CONSUMER FRAUD. The National Association of Attorneys
General, meeting Nov. 18 in Washington, D.C., to discuss electric restructuring, issued a warning to electric consumers on fraudulent schemes and abusive practices by scam artists. The warning encourages consumers to check their electric bills for unusual provider names or charges, and to avoid participating in contests that require a signature that can be used to switch an account.
RATE REDUCTION BONDS. A new report from Fitch Investors
Service, California Direct Access Customer Plan, highlighted the credit implications for utility distribution companies and investors in the rate reduction bonds to be issued by special trusts of the California Infrastructure and Economic Development Bank. Fitch said that on balance, the mechanisms offer satisfactory protection for the credit of the companies and potential rate-reduction bondholders. About $6.2 billion of bonds have been issued for the state's largest IOUs: Southern California Edison, Pacific Gas and Electric, and San Diego Gas and Electric.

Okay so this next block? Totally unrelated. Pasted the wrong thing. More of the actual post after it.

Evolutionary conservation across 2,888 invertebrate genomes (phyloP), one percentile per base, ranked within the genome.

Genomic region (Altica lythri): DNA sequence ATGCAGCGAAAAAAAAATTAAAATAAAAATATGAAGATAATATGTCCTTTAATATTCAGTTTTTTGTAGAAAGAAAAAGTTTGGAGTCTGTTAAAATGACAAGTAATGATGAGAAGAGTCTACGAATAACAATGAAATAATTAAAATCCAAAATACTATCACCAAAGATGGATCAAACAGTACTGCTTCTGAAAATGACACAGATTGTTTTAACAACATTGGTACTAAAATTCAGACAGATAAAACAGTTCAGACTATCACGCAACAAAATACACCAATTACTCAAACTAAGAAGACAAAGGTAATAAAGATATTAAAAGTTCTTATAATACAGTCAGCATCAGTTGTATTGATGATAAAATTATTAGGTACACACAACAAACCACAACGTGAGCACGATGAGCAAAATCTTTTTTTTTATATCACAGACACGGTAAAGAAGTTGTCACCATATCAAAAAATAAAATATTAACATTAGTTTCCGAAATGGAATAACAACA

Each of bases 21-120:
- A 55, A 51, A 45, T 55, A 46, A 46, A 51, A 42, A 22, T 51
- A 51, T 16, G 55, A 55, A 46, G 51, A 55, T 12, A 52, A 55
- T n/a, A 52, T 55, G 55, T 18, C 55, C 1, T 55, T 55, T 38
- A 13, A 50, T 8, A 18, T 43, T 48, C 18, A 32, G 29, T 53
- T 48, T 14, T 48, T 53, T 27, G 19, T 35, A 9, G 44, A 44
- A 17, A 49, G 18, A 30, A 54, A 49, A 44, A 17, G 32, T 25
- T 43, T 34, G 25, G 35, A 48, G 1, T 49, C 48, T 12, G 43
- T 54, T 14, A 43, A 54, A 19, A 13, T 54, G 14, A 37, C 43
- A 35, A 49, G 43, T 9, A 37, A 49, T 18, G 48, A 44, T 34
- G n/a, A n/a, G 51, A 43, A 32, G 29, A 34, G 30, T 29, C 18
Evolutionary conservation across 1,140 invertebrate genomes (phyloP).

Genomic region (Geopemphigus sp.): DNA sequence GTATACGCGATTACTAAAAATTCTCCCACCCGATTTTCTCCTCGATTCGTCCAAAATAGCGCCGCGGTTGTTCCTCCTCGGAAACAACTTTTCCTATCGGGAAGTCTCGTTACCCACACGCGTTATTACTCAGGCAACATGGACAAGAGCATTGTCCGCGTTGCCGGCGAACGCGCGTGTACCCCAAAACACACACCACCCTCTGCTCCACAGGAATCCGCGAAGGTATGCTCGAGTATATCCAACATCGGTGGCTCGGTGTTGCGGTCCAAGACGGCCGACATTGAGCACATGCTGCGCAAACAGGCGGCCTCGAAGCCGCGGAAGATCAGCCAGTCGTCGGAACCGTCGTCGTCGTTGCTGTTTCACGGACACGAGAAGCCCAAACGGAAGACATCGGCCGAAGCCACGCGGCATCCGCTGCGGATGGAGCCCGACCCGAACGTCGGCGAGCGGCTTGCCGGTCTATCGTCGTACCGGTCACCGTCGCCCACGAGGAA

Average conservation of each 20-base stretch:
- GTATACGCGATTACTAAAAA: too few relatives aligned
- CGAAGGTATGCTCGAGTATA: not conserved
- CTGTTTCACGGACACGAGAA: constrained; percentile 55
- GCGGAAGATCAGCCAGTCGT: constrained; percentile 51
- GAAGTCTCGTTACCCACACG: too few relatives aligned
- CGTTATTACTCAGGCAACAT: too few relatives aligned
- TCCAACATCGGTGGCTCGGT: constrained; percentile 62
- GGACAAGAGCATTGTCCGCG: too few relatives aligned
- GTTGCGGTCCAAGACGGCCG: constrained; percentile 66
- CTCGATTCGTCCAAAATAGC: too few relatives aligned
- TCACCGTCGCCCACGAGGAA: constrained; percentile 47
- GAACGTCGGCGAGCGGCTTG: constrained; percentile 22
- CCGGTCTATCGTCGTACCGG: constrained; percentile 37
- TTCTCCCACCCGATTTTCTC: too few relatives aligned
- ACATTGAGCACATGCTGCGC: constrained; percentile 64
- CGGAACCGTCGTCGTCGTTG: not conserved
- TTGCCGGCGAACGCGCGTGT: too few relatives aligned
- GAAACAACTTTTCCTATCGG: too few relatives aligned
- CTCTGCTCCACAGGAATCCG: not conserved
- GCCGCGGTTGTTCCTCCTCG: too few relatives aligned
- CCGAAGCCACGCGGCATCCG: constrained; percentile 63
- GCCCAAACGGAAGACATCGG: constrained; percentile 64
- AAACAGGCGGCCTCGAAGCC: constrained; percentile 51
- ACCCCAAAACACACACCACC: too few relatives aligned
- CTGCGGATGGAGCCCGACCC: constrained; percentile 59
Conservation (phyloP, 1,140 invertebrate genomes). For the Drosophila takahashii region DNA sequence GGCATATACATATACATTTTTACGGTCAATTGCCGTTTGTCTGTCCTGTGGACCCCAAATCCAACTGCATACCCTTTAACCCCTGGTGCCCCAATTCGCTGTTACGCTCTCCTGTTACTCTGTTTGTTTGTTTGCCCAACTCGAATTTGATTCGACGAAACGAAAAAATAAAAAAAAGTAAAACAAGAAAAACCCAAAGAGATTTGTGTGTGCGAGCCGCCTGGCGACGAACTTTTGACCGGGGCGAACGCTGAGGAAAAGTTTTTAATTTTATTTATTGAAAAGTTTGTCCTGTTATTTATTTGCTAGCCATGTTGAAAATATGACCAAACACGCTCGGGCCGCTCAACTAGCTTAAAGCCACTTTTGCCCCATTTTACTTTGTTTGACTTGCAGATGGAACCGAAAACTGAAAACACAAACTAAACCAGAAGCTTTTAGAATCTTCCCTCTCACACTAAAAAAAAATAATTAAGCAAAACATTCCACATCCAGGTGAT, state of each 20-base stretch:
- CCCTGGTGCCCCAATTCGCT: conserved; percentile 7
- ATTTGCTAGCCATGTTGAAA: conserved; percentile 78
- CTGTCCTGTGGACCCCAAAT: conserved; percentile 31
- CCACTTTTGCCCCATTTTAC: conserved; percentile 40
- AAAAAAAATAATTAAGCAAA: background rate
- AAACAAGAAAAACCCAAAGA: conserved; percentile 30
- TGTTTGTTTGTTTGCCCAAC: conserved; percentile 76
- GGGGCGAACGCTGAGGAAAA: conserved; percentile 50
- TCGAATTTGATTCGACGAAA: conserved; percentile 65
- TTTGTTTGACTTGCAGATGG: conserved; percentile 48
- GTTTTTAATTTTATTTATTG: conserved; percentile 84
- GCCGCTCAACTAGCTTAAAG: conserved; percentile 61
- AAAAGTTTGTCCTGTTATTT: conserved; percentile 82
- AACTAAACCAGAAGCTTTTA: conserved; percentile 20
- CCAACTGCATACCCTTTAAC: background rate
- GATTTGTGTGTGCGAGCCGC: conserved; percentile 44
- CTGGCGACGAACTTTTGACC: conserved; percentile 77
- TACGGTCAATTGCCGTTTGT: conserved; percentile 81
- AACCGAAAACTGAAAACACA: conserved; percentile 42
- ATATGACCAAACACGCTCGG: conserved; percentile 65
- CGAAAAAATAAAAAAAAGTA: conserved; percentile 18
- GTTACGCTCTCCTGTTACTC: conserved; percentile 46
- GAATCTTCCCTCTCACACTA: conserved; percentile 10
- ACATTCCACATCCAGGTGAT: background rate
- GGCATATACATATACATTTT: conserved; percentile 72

STRANDED COSTS. Government should help electric utilities
recover stranded costs, according to a new report released Nov. 18 by the Edison Electric Institute, since government allowed utilities to accumulate sunk costs and inefficiencies incompatible with a competitive regime. In their report, The Path of Least Resistance: Accelerating the Movement to Electric Industry Competition Through Transition Cost Compensation, authors Philip R. O'Connor and John L. Domagalski of Coopers and Lybrand argue that policymakers have long recognized a need to recover transition costs in deregulating other "network" industries, such as airlines, railroads, trucking, telecommunications and natural gas.